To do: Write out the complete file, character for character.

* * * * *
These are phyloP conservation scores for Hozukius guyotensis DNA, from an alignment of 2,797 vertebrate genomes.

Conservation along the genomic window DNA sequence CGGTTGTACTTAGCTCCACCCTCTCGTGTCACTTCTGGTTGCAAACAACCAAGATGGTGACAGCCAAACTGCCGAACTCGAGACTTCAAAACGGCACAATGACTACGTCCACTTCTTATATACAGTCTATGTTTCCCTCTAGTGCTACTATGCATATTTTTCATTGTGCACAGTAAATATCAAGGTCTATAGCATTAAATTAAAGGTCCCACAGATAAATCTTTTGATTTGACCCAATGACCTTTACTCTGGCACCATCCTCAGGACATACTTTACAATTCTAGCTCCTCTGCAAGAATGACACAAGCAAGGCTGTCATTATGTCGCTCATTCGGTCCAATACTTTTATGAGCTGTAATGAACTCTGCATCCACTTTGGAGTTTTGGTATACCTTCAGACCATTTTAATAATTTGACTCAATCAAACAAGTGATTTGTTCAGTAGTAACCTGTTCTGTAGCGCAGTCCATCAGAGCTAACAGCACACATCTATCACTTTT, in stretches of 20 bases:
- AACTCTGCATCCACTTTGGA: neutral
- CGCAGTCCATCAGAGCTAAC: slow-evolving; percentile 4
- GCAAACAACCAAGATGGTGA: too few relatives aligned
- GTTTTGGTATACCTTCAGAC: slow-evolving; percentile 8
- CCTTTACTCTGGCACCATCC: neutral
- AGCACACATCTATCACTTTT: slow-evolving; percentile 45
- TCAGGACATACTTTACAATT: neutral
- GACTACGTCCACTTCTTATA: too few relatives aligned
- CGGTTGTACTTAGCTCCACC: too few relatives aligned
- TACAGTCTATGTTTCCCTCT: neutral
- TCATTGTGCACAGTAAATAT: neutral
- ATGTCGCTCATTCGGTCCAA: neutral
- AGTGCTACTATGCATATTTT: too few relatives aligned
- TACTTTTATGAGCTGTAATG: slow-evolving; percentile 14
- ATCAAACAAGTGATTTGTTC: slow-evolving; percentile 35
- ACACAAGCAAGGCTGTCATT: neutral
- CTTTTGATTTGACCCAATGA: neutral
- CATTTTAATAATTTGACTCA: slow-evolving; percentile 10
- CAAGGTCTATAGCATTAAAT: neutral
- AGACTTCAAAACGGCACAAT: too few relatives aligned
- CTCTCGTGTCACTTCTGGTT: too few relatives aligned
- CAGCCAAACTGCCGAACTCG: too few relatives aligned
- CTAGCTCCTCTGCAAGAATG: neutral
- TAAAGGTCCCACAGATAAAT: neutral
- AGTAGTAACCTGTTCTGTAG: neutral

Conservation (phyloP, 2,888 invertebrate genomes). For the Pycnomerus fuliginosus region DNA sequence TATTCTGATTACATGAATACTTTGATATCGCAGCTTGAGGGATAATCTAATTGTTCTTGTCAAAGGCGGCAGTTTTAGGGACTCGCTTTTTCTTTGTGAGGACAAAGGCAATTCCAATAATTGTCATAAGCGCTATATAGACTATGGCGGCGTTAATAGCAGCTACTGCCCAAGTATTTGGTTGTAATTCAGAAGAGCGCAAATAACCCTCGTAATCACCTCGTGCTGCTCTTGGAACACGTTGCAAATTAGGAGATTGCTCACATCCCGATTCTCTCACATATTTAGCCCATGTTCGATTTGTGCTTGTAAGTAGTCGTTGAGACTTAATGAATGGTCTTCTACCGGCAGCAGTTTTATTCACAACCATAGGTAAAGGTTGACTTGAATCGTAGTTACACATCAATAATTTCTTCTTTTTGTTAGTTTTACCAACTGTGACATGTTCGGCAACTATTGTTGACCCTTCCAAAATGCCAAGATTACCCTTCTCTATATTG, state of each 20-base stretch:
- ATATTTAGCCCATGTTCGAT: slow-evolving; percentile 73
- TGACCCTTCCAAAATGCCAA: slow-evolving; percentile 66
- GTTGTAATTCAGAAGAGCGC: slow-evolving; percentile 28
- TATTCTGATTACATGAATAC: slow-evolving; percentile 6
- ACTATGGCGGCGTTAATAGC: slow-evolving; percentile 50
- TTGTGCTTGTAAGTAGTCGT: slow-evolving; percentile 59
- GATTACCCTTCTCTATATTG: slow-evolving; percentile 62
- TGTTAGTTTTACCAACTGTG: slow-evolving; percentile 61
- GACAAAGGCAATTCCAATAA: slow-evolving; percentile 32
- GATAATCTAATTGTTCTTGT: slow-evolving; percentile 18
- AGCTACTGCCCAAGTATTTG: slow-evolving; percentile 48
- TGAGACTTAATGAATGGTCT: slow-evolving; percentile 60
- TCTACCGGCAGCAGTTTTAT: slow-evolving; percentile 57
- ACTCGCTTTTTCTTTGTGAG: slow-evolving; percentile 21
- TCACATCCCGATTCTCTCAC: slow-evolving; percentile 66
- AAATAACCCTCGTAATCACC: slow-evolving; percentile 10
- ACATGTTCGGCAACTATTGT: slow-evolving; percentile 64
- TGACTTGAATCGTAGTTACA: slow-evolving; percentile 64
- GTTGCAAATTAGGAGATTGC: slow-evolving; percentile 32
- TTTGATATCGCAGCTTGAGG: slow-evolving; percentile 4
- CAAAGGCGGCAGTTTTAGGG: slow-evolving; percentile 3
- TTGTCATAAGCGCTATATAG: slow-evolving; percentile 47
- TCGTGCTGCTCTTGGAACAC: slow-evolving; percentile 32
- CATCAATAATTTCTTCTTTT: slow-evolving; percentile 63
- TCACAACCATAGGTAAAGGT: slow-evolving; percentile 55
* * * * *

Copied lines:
These are phyloP conservation scores for Hozukius guyotensis DNA, from an alignment of 2,797 vertebrate genomes.

Conservation along the genomic window DNA sequence CGGTTGTACTTAGCTCCACCCTCTCGTGTCACTTCTGGTTGCAAACAACCAAGATGGTGACAGCCAAACTGCCGAACTCGAGACTTCAAAACGGCACAATGACTACGTCCACTTCTTATATACAGTCTATGTTTCCCTCTAGTGCTACTATGCATATTTTTCATTGTGCACAGTAAATATCAAGGTCTATAGCATTAAATTAAAGGTCCCACAGATAAATCTTTTGATTTGACCCAATGACCTTTACTCTGGCACCATCCTCAGGACATACTTTACAATTCTAGCTCCTCTGCAAGAATGACACAAGCAAGGCTGTCATTATGTCGCTCATTCGGTCCAATACTTTTATGAGCTGTAATGAACTCTGCATCCACTTTGGAGTTTTGGTATACCTTCAGACCATTTTAATAATTTGACTCAATCAAACAAGTGATTTGTTCAGTAGTAACCTGTTCTGTAGCGCAGTCCATCAGAGCTAACAGCACACATCTATCACTTTT, in stretches of 20 bases:
- AACTCTGCATCCACTTTGGA: neutral
- CGCAGTCCATCAGAGCTAAC: slow-evolving; percentile 4
- GCAAACAACCAAGATGGTGA: too few relatives aligned
- GTTTTGGTATACCTTCAGAC: slow-evolving; percentile 8
- CCTTTACTCTGGCACCATCC: neutral
- AGCACACATCTATCACTTTT: slow-evolving; percentile 45
- TCAGGACATACTTTACAATT: neutral
- GACTACGTCCACTTCTTATA: too few relatives aligned
- CGGTTGTACTTAGCTCCACC: too few relatives aligned
- TACAGTCTATGTTTCCCTCT: neutral
- TCATTGTGCACAGTAAATAT: neutral
- ATGTCGCTCATTCGGTCCAA: neutral
- AGTGCTACTATGCATATTTT: too few relatives aligned
- TACTTTTATGAGCTGTAATG: slow-evolving; percentile 14
- ATCAAACAAGTGATTTGTTC: slow-evolving; percentile 35
- ACACAAGCAAGGCTGTCATT: neutral
- CTTTTGATTTGACCCAATGA: neutral
- CATTTTAATAATTTGACTCA: slow-evolving; percentile 10
- CAAGGTCTATAGCATTAAAT: neutral
- AGACTTCAAAACGGCACAAT: too few relatives aligned
- CTCTCGTGTCACTTCTGGTT: too few relatives aligned
- CAGCCAAACTGCCGAACTCG: too few relatives aligned
- CTAGCTCCTCTGCAAGAATG: neutral
- TAAAGGTCCCACAGATAAAT: neutral
- AGTAGTAACCTGTTCTGTAG: neutral

Conservation (phyloP, 2,888 invertebrate genomes). For the Pycnomerus fuliginosus region DNA sequence TATTCTGATTACATGAATACTTTGATATCGCAGCTTGAGGGATAATCTAATTGTTCTTGTCAAAGGCGGCAGTTTTAGGGACTCGCTTTTTCTTTGTGAGGACAAAGGCAATTCCAATAATTGTCATAAGCGCTATATAGACTATGGCGGCGTTAATAGCAGCTACTGCCCAAGTATTTGGTTGTAATTCAGAAGAGCGCAAATAACCCTCGTAATCACCTCGTGCTGCTCTTGGAACACGTTGCAAATTAGGAGATTGCTCACATCCCGATTCTCTCACATATTTAGCCCATGTTCGATTTGTGCTTGTAAGTAGTCGTTGAGACTTAATGAATGGTCTTCTACCGGCAGCAGTTTTATTCACAACCATAGGTAAAGGTTGACTTGAATCGTAGTTACACATCAATAATTTCTTCTTTTTGTTAGTTTTACCAACTGTGACATGTTCGGCAACTATTGTTGACCCTTCCAAAATGCCAAGATTACCCTTCTCTATATTG, state of each 20-base stretch:
- ATATTTAGCCCATGTTCGAT: slow-evolving; percentile 73
- TGACCCTTCCAAAATGCCAA: slow-evolving; percentile 66
- GTTGTAATTCAGAAGAGCGC: slow-evolving; percentile 28
- TATTCTGATTACATGAATAC: slow-evolving; percentile 6
- ACTATGGCGGCGTTAATAGC: slow-evolving; percentile 50
- TTGTGCTTGTAAGTAGTCGT: slow-evolving; percentile 59
- GATTACCCTTCTCTATATTG: slow-evolving; percentile 62
- TGTTAGTTTTACCAACTGTG: slow-evolving; percentile 61
- GACAAAGGCAATTCCAATAA: slow-evolving; percentile 32
- GATAATCTAATTGTTCTTGT: slow-evolving; percentile 18
- AGCTACTGCCCAAGTATTTG: slow-evolving; percentile 48
- TGAGACTTAATGAATGGTCT: slow-evolving; percentile 60
- TCTACCGGCAGCAGTTTTAT: slow-evolving; percentile 57
- ACTCGCTTTTTCTTTGTGAG: slow-evolving; percentile 21
- TCACATCCCGATTCTCTCAC: slow-evolving; percentile 66
- AAATAACCCTCGTAATCACC: slow-evolving; percentile 10
- ACATGTTCGGCAACTATTGT: slow-evolving; percentile 64
- TGACTTGAATCGTAGTTACA: slow-evolving; percentile 64
- GTTGCAAATTAGGAGATTGC: slow-evolving; percentile 32
- TTTGATATCGCAGCTTGAGG: slow-evolving; percentile 4
- CAAAGGCGGCAGTTTTAGGG: slow-evolving; percentile 3
- TTGTCATAAGCGCTATATAG: slow-evolving; percentile 47
- TCGTGCTGCTCTTGGAACAC: slow-evolving; percentile 32
- CATCAATAATTTCTTCTTTT: slow-evolving; percentile 63
- TCACAACCATAGGTAAAGGT: slow-evolving; percentile 55